Leona O'Neill: Breaking news should not be breaking our journalists

There are ways to mitigate against harm in our newsrooms. Realising there is an historic problem that can easily be fixed is a first step: the public recognising that our journalists are just like them is another, writes Leona O'Neill...

Witnessing the murder of fellow journalist Lyra McKee left Leona O'Neill traumatised
Witnessing the murder of fellow journalist Lyra McKee left Leona O'Neill traumatised

AT THE end of this month, I will do a TedTalk at Stormont to mark 25 years of the Good Friday Agreement. In it, I will speak about how my experiences of the last few years have really fuelled a desire to make newsrooms better, make them more supportive environments for journalists and media workers. 

I have spoken before on these pages about how witnessing the murder of journalist Lyra McKee left me traumatised. I have spoken about how the tsunami of abuse and harassment after that tragic event battered down my already bruised soul and left me broken. 

What I maybe haven’t touched on was the impact of the build up of trauma from covering harrowing stories, hard news, attending inquests and court cases, legacy issues, family tragedies and dealing with the very worst side of humanity for over 20 years, for me and many other journalists. 

All of the above contributed to me getting PTSD. As a mother, I had to deal with that so I could function for my four kids. I have done a fair bit of unpacking in counselling over the last four years and I feel so much better for it. I stepped out of the newsroom and was able to look at it from a place that wasn’t so ceaselessly spinning at break-neck speed and realised that I had to do something to help other journalists thrive and grow.  

We live in a strange world where our media workers face pressure at work. They have to walk towards the danger, they have to sit with the grieving, absorb their pain, they have to compute the most harrowing details in inquests or court and filter out the not-for-publication information too gruesome to print. They have to stand at murder scenes and go home and act like it is completely normal, that none of this stuff lands on them.  

They have to act like they are somehow superhuman and totally immune to mental health or wellbeing challenges. The newsroom environment demands it. Showing weakness makes you look like you’re not up for the job.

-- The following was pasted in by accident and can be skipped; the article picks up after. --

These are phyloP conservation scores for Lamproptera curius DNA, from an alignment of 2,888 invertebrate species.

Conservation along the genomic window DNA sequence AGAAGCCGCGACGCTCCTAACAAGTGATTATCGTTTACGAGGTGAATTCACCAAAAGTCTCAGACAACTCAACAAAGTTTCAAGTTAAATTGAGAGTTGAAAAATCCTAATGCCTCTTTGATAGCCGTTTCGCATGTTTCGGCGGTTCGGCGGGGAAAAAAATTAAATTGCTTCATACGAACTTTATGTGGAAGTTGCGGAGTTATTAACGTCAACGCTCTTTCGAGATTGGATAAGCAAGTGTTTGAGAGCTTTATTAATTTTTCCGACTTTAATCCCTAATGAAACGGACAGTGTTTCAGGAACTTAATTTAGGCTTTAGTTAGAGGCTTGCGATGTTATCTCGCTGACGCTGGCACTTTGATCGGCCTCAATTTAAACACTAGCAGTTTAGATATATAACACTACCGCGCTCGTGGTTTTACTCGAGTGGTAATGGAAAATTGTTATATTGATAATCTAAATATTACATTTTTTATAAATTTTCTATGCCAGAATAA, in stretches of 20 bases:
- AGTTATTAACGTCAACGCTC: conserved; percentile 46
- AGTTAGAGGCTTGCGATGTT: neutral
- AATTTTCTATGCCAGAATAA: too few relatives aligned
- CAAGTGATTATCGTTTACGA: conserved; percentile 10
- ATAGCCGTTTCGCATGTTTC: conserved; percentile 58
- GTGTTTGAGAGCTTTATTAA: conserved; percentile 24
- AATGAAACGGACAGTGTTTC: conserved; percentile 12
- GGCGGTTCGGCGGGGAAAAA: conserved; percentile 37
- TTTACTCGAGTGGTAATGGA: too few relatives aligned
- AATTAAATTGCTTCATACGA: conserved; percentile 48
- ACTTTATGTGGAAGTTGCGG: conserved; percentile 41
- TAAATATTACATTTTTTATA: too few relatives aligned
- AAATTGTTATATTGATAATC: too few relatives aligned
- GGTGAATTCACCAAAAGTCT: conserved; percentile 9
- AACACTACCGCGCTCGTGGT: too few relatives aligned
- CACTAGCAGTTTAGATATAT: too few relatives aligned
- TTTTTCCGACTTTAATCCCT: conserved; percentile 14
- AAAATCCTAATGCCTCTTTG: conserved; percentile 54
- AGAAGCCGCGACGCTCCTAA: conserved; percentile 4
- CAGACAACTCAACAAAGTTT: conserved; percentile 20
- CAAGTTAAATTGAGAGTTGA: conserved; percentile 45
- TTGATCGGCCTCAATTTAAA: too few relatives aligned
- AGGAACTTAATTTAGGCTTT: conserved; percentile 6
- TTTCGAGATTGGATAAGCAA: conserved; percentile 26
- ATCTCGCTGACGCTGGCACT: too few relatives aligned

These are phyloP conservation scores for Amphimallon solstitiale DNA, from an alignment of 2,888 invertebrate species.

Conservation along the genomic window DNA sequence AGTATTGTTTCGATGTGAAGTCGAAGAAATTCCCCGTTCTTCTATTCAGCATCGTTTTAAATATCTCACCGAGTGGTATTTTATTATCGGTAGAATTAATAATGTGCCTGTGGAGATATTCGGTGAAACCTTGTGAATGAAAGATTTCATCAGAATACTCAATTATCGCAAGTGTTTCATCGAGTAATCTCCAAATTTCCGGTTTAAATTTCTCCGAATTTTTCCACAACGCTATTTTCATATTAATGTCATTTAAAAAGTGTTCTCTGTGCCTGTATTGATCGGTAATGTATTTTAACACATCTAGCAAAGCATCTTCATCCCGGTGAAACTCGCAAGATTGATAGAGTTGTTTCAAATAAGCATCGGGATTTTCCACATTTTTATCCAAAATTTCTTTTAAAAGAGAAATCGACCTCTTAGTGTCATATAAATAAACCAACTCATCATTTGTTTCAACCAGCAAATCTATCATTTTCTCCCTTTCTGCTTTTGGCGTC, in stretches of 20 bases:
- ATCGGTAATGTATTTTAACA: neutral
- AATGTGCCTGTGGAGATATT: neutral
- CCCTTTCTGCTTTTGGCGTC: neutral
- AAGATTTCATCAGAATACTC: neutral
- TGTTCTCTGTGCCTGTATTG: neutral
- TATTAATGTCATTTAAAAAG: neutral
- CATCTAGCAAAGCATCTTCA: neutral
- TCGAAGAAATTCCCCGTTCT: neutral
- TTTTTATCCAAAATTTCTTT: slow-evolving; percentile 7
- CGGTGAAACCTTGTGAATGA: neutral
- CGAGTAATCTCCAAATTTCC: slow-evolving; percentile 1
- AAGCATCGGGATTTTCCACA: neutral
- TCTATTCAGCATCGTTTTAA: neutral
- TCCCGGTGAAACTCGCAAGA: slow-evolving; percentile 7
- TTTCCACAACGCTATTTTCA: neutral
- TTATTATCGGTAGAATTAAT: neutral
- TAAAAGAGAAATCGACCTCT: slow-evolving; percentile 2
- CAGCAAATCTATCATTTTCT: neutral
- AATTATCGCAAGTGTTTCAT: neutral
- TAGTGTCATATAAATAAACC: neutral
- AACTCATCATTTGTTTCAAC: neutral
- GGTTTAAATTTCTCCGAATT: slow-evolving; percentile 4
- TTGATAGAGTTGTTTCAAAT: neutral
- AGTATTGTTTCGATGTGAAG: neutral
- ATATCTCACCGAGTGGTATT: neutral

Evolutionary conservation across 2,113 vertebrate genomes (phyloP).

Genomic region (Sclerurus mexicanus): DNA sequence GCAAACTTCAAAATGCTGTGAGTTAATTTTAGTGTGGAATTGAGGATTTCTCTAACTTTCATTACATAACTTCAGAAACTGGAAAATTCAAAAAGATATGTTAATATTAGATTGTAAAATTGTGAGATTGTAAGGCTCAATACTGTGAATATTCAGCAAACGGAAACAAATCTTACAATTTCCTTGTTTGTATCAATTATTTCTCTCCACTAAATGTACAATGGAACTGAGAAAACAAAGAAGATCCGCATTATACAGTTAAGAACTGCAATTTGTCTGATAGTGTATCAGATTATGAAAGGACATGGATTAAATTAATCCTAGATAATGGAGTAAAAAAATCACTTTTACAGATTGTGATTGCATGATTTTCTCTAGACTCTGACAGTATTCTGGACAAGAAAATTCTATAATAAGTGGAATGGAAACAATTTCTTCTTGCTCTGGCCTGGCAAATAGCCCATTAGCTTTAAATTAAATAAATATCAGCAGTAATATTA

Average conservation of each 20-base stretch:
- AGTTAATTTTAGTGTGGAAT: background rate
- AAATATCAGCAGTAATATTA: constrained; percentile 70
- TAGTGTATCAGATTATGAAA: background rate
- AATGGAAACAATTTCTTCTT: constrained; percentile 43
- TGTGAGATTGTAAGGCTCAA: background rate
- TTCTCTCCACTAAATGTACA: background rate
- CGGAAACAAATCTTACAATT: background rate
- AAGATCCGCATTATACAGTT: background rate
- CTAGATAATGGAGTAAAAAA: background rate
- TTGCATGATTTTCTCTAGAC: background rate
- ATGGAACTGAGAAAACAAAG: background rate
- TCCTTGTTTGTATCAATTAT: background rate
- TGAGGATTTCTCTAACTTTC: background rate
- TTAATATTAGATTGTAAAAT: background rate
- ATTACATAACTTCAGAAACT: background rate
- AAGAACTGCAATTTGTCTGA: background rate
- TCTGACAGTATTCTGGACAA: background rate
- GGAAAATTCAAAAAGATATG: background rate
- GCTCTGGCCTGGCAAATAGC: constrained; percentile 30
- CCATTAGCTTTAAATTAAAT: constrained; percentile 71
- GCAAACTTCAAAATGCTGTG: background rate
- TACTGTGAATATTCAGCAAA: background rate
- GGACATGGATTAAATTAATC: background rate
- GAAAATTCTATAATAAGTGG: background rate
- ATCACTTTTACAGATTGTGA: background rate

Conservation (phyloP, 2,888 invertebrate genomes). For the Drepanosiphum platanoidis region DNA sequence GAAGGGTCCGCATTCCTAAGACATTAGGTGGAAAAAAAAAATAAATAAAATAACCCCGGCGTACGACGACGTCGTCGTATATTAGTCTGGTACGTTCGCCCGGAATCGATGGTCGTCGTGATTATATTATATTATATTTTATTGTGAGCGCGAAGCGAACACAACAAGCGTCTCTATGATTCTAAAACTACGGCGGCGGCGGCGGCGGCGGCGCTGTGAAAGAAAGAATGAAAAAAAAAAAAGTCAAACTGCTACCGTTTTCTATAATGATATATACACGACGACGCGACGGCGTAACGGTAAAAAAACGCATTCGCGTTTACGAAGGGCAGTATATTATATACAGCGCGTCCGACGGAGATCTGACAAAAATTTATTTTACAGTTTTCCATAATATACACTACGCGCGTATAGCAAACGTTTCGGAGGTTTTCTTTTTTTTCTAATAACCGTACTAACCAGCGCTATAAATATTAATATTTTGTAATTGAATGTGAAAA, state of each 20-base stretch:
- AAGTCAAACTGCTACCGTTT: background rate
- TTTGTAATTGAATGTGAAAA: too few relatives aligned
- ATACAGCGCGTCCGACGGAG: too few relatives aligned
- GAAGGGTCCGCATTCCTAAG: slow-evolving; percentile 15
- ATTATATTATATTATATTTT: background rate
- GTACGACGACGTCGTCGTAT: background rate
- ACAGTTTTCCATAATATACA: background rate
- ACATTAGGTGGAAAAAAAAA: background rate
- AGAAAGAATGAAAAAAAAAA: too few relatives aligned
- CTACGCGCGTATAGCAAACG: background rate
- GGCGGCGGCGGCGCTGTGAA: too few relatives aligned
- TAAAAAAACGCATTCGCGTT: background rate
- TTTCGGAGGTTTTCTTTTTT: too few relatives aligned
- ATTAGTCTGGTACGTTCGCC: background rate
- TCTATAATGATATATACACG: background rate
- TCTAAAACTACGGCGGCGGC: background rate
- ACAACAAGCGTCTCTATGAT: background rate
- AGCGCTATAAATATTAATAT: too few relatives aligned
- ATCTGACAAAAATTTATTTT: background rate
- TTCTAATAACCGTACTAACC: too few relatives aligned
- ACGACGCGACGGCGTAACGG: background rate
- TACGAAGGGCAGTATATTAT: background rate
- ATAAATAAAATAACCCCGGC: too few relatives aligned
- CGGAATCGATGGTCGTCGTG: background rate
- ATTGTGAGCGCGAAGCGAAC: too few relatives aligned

Over the last few years there have been increasing campaigns to dehumanise journalists and media workers, brand them all heartless, black souled individuals who care not for their fellow human, just for the story. We see this played out on the streets and online.

When something happens, the public demands information immediately. They want to hear every single detail. They are almost insatiable for it, 24 hours a day. Then they turn on the media, calling them vultures and worse for delivering what they wanted.  

The abuse journalists have to endure online is off the scale. Yet it’s an arena that journalists have to operate in to do their work.  

You know that feeling when you read a horrific story - perhaps about a child murder or innocent people slain - and the details are almost too much to bear? Reading the details can feel like someone is taking a Brillo pad to your soul. That feeling of helplessness and sorrow grips you. But you can turn the page or switch the channel and it subsides. 

Journalists and media workers have to gather that information, follow a story from the very start to the very end, stand in front of those people and absorb and record the details, all the horror, all the raw, angry grief. They can’t turn away. They are responsible for taking that person’s story and their voice and putting it out to the world. No matter how grim the message, how brutal the facts. They are talking to parents who have lost children the same age as their own, or parents of young women killed doing the normal stuff we all do every day. Stories that we can relate to, all day long. 

Imagine doing all that, then coming back to an environment where cushioning or comfort is often not even considered and in some cases almost frowned upon, and the emphasis is – not because it is an official rule but because the notion is woven so tightly into most newsrooms the world over - solely on getting the next story, hitting the next deadline.  

It doesn’t have to be that way. There are ways to mitigate against harm in our newsrooms. Realising there is an historic problem that can easily be fixed is a first step.  

The public recognising that our journalists are just like them, they work hard, they make a difference, they fight people’s corner, is another.  

Journalists and media workers are mothers, fathers, sons and daughters, sisters and brothers and we need to look after them. 

Tickets to the TEDxStormont event are available here: